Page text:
Developing a reading culture

At the end of last year, I took advantage of my gained time and having a trainee teaching one of my classes to finally  tackle the culture around reading in KS3.

We’ve been using AR for 2 years now and that’s had some impact, but not enough on our really reluctant readers. We’ve also been doing a daily Stop, Drop and Read but that begins to cause more problems than it’s worth!

Problems:

  1. Staff are using SDR time to do admin tasks instead of reading.
  2. Students who do read are not given the opportunity to enter in to a reading discourse.
  3. Some students see SDR and library lessons as painful, pointless and boring.
  4. Students only think of English teachers as readers.

Solutions:

  1. Clearer guidelines need to be issued to staff and those who join mid-year need to be properly informed about SDR.
    We also need to highlight to staff the benefits to students’ reading ages that the daily SDR offers and the importance of that in their day to day teaching and some students’ ability to fully access their exams.
    There is a wider school issue about workload (which is way above my pay grade to tackle!) We are offering staff 20mins of quiet reading time; a time to just stop and breathe during a, potentially, busy day. However, they see this as an opportunity to make a tiny dent in the never ending to do list.
  2. I made mini-review cards for students to fill in. This is a voluntary activity and they are rewarded with house points. In the first month, without any real pushing by staff, both myself and the librarian were pleasantly surprised by, not only, the amount of reviews we were getting but also by who was writing them. We found students who we assumed were reluctant readers asking to fill in review cards and share books they enjoyed with others. These will be displayed next year both in the library and the English corridor and, if I have my way, other places around school too – still desperately trying to prove that reading is not just an English lesson thing!
    The next step is to introduce longer review options, which we will store in a review folder or on FROG (depending on how effectively the FROG champions work this year!).
  3. We have students who keep rereading the same book for as long as possible as they can’t be bothered to go to the library to change it. Or those who deliberately wait until SDR to ask to change their book so they can spend as much of the 20 minutes as possible not reading. Although staff are not supposed to let students do anything other than read during SDR time, there are still those who regularly manage to go for a wander. To combat this, we have added reading books to the list of essential equipment that Y7 & 8 tutors need to be checking for and the library is now available for them to use during tutor time to exchange books and quiz.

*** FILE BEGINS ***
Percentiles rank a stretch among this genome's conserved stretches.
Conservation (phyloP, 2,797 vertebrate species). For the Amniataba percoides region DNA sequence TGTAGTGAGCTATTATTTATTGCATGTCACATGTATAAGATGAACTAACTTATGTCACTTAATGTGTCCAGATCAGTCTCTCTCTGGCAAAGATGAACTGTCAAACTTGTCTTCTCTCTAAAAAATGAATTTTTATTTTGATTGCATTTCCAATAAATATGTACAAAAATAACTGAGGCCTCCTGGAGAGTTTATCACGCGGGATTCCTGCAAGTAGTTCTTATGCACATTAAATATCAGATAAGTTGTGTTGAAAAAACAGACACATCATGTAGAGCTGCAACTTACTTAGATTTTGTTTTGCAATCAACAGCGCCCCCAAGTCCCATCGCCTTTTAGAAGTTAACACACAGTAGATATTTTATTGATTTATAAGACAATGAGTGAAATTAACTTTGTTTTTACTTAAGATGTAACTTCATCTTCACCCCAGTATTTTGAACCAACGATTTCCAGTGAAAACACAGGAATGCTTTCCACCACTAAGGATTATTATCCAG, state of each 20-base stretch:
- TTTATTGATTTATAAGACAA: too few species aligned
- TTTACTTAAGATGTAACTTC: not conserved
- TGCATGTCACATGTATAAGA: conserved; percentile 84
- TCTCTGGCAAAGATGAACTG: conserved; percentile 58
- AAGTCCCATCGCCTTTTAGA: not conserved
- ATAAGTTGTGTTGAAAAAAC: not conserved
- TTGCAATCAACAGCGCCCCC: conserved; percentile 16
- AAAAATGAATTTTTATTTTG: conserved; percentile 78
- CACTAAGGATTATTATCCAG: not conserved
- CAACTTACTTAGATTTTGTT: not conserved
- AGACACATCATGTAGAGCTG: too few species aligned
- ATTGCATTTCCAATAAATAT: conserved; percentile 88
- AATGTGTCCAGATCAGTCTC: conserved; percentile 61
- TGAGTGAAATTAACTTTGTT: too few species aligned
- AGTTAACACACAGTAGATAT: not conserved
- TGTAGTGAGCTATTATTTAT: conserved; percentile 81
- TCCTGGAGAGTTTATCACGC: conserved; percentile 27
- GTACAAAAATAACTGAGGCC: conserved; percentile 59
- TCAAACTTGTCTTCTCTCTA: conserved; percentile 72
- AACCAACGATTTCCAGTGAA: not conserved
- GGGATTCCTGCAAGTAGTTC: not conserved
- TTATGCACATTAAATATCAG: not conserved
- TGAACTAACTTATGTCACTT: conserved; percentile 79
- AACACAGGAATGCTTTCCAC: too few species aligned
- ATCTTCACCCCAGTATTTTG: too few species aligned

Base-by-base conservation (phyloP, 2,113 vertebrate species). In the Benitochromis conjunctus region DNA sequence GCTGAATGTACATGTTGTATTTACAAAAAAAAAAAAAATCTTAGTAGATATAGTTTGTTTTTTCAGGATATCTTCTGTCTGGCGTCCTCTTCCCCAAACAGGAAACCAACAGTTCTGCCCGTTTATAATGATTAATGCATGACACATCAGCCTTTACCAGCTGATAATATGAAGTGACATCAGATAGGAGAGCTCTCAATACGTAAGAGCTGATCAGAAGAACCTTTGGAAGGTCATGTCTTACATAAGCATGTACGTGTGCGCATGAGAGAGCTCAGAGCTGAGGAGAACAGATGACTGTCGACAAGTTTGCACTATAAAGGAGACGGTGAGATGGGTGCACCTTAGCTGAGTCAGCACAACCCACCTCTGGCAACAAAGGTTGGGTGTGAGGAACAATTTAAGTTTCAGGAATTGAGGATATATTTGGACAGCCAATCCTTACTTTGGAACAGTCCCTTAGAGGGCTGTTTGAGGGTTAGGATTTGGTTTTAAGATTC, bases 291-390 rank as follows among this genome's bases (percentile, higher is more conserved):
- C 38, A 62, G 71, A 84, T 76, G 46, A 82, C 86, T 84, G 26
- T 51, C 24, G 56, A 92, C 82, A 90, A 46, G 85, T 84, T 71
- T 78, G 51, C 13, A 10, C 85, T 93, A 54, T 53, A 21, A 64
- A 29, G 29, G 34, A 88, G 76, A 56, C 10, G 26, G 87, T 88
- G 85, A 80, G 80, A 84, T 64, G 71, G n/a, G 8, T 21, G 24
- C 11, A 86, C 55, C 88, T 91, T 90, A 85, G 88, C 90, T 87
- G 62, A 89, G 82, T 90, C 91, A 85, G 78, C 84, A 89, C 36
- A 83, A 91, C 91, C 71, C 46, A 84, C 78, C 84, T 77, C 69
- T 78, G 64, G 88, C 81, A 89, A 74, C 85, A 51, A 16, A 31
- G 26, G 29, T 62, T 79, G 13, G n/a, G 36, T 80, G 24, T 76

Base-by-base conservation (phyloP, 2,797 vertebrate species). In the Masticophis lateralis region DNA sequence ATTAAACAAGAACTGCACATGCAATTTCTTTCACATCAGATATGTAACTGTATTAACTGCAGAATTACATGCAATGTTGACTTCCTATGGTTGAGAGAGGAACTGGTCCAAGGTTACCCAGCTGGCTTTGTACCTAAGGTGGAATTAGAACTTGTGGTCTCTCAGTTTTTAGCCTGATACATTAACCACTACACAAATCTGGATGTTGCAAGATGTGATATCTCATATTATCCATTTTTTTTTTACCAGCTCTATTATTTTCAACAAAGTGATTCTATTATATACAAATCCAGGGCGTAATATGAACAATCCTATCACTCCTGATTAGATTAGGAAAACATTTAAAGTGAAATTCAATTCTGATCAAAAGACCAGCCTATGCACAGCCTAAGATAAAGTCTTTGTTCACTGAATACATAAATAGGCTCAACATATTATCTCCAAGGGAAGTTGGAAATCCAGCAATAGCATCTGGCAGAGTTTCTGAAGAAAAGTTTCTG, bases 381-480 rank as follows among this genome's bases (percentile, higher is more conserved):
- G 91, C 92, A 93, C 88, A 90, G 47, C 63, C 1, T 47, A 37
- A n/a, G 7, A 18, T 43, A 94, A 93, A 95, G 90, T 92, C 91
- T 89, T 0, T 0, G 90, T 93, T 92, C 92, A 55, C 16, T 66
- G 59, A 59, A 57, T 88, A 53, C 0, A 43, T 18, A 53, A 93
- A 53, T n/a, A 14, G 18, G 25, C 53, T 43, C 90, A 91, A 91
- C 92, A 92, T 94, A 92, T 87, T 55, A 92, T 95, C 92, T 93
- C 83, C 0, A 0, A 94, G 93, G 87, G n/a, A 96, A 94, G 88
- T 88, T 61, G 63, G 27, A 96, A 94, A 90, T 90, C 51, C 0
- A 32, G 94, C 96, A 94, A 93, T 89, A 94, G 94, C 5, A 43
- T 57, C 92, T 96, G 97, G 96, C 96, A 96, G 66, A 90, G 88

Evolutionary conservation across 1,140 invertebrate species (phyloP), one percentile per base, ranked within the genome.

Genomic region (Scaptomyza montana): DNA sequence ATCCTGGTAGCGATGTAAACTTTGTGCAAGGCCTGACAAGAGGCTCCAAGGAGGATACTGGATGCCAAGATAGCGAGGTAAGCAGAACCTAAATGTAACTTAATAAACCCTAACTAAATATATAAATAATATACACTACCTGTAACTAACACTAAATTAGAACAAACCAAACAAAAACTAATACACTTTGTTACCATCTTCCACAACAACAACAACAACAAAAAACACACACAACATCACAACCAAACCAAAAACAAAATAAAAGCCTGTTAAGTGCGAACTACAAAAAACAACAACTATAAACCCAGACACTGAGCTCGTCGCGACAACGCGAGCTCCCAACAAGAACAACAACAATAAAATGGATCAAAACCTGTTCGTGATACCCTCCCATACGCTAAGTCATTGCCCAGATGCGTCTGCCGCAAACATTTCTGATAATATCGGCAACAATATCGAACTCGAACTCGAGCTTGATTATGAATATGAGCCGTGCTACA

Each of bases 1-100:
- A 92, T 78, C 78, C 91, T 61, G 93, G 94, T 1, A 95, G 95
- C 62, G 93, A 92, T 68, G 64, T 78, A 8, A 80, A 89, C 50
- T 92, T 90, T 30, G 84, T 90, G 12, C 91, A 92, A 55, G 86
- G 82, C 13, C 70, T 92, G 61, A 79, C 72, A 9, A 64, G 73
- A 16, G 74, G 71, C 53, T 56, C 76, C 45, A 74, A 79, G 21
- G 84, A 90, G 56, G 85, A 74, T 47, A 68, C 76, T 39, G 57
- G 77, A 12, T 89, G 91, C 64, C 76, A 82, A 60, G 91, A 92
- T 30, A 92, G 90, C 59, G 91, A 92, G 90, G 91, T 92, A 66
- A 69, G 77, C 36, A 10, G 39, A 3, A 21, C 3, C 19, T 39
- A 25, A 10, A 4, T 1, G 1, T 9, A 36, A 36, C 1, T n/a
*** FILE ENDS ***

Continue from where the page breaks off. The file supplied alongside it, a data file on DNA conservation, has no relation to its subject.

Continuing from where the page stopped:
I’ve also revamped the library lessons. Our fortnightly sessions used to be split between library and literacy, but with packing, unpacking and moving the class very little of either was achieved. We decided to embed a weekly literacy focus into our lessons and spend the whole lesson on reading and reading / book related activities.
    I am building a bank of reading related tasks for students to choose from which allow them to engage with their book in a variety of different ways and give the reluctant readers a little gap between books, in the hope that it stops reading from feeling monotonous and never ending for them.
    These will be recorded and displayed if appropriate with the students permission and although house points can be awarded, these will not be marked. Their purpose is to allow students to engage with what they’re reading and to promote a reading discourse around the school.
  4. A little over a month before the end of the school year, I sent out an email requesting staff who would be willing to volunteer for a Student Recommended Summer Read. I was hoping for a small group of staff from different departments. I was surprised to see my inbox light up continuously for the first 15 minutes after the email was sent. However, I was a little disappointed that all responses were all from female teachers; I was concerned that this would not encourage some of our reluctant male readers. But I quickly learnt that the women in our school respond much quicker to emails than their male counterparts, as slowly  more male names added to my list. By the deadline, I had 44 staff who wanted a book and from a range of departments, including the admin team. With 24 recruits from all ability ranges in Y7 & 8 we met during tutor times to select books. They had the following instructions:
    – Choose a book you’ve read and would like to share.
    – Consider who you’re choosing for.
    – Don’t stitch any member of staff up!
    The books and a mini-review card were distributed and they’re starting to come in. So far  the reviews have been positive (3 or more stars) and a lot of staff have been surprised by their enjoyment of a genre they wouldn’t have necessarily chosen. What I’ve really been pleased by is the amount of staff who want to know who picked their book so that they can thank them and discuss the book.
    We plan to run this again for the Christmas holiday.

 

Our next steps are to bring in an author to work with our reluctant readers and to development parental engagement of the reluctant and weaker readers. However, with the start of my maternity leave looming I’ve left my maternity cover to embed and strengthen the new strategies started last year and the next steps will begin on my return.